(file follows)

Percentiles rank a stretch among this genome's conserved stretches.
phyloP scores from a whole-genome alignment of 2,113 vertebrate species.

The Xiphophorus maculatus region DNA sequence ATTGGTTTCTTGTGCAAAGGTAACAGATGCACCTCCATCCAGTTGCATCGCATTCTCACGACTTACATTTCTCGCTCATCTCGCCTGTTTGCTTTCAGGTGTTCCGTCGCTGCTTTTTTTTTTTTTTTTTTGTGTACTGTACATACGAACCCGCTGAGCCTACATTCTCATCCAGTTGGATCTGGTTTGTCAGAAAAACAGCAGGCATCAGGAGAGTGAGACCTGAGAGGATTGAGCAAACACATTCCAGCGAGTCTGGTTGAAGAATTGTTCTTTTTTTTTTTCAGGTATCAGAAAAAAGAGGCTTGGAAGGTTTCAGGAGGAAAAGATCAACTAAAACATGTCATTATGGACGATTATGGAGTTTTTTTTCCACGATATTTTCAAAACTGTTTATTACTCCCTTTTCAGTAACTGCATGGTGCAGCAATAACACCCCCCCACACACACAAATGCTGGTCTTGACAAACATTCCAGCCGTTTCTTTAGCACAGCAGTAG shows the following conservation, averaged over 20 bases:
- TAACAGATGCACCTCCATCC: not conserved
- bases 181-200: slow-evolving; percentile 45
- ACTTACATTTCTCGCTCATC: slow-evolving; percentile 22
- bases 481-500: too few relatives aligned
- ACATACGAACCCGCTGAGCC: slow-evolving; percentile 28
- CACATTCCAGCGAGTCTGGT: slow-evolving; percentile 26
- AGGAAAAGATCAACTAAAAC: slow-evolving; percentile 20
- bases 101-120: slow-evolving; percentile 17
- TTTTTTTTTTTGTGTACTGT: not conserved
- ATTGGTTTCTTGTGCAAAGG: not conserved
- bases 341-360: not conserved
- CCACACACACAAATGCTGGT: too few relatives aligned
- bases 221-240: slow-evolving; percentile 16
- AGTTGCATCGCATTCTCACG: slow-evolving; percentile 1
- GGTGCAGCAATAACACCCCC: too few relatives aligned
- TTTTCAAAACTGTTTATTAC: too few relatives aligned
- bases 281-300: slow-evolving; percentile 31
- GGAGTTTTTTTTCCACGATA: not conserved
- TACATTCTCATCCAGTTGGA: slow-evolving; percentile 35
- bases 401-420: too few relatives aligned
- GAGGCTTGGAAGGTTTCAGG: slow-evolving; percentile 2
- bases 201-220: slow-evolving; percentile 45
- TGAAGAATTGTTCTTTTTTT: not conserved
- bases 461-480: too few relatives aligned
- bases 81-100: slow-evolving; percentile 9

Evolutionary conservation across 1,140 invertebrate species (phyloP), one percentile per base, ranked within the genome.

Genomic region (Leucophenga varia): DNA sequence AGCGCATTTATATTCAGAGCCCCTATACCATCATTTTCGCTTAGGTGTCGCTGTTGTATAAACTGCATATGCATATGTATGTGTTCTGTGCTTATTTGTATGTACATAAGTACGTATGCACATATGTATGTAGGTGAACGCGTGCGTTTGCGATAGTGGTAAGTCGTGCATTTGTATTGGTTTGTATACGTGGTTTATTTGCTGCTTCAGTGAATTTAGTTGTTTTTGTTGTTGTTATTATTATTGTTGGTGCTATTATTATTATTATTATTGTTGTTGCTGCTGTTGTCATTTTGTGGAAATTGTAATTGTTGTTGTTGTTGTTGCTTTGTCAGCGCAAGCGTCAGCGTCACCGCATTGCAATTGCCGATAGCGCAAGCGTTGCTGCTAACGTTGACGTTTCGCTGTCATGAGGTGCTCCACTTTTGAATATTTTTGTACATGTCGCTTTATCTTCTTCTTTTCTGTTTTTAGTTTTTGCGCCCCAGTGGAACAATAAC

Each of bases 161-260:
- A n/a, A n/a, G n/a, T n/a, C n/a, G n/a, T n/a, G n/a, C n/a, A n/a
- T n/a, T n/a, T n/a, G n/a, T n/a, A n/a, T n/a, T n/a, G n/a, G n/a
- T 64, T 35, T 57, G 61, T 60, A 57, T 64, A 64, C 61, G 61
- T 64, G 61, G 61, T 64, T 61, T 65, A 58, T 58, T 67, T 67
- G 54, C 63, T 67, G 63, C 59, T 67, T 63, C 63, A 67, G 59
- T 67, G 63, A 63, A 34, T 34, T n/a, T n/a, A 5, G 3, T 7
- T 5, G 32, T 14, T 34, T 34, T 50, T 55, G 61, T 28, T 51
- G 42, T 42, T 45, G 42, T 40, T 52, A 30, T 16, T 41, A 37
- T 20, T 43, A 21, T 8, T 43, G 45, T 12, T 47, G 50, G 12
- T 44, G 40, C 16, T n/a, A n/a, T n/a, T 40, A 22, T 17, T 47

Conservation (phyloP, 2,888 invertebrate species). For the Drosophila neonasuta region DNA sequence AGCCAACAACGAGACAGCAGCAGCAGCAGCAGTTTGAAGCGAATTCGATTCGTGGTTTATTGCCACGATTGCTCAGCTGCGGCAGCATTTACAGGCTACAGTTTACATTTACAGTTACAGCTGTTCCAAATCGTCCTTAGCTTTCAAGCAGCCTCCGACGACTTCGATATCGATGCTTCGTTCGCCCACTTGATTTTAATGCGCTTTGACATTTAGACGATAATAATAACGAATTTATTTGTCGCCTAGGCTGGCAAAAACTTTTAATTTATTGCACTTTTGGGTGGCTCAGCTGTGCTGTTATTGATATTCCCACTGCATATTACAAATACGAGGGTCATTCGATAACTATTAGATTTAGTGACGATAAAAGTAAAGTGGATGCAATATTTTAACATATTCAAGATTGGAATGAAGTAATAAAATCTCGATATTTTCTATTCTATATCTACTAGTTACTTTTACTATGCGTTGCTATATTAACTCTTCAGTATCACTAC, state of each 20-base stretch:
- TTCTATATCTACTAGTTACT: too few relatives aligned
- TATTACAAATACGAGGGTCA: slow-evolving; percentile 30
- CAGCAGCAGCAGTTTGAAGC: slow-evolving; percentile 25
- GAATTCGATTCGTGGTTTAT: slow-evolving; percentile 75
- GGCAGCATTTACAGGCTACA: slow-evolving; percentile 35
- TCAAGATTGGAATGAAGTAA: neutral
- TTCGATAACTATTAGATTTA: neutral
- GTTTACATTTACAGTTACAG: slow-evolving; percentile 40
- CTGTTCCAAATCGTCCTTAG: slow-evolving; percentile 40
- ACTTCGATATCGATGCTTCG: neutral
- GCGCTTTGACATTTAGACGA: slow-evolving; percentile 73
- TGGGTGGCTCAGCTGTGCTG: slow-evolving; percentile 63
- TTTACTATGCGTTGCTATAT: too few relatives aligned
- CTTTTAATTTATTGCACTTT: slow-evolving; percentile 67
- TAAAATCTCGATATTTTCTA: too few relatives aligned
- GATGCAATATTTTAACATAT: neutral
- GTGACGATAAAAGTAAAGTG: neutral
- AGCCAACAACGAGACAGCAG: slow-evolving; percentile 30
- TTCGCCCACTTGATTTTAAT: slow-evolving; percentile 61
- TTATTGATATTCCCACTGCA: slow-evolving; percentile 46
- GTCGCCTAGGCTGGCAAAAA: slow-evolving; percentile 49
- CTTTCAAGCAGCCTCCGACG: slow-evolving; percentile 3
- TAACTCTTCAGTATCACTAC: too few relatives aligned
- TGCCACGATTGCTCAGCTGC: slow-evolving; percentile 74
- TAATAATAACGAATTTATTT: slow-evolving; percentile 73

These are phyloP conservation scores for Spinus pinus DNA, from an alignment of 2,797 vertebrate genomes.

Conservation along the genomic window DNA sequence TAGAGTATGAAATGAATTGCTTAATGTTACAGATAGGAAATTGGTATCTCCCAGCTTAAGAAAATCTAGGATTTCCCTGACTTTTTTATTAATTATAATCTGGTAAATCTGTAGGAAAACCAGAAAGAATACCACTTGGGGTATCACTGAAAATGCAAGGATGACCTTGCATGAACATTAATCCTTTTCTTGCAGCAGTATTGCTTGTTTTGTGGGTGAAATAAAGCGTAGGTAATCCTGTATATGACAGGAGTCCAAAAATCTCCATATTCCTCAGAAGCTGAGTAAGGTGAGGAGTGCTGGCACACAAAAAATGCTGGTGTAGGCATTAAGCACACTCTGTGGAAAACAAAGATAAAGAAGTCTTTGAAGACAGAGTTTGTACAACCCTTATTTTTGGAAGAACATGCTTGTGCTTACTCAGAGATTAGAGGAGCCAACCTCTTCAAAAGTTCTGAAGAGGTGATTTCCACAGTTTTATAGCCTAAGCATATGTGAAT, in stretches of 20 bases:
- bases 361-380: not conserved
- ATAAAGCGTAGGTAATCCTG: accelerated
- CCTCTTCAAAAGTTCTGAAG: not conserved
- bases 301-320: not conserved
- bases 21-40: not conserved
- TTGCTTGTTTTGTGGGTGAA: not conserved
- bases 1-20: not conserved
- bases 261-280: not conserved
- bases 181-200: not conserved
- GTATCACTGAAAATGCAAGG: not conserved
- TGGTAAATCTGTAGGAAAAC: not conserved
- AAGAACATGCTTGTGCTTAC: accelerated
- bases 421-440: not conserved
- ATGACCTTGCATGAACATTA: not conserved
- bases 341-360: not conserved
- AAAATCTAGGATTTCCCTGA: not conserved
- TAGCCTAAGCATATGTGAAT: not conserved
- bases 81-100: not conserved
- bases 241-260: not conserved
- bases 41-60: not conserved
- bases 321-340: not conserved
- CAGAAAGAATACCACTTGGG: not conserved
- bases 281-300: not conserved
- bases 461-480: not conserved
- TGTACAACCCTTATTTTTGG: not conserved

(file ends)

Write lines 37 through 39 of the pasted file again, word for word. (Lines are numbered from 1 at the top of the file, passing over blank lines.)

- T 67, G 63, A 63, A 34, T 34, T n/a, T n/a, A 5, G 3, T 7
- T 5, G 32, T 14, T 34, T 34, T 50, T 55, G 61, T 28, T 51
- G 42, T 42, T 45, G 42, T 40, T 52, A 30, T 16, T 41, A 37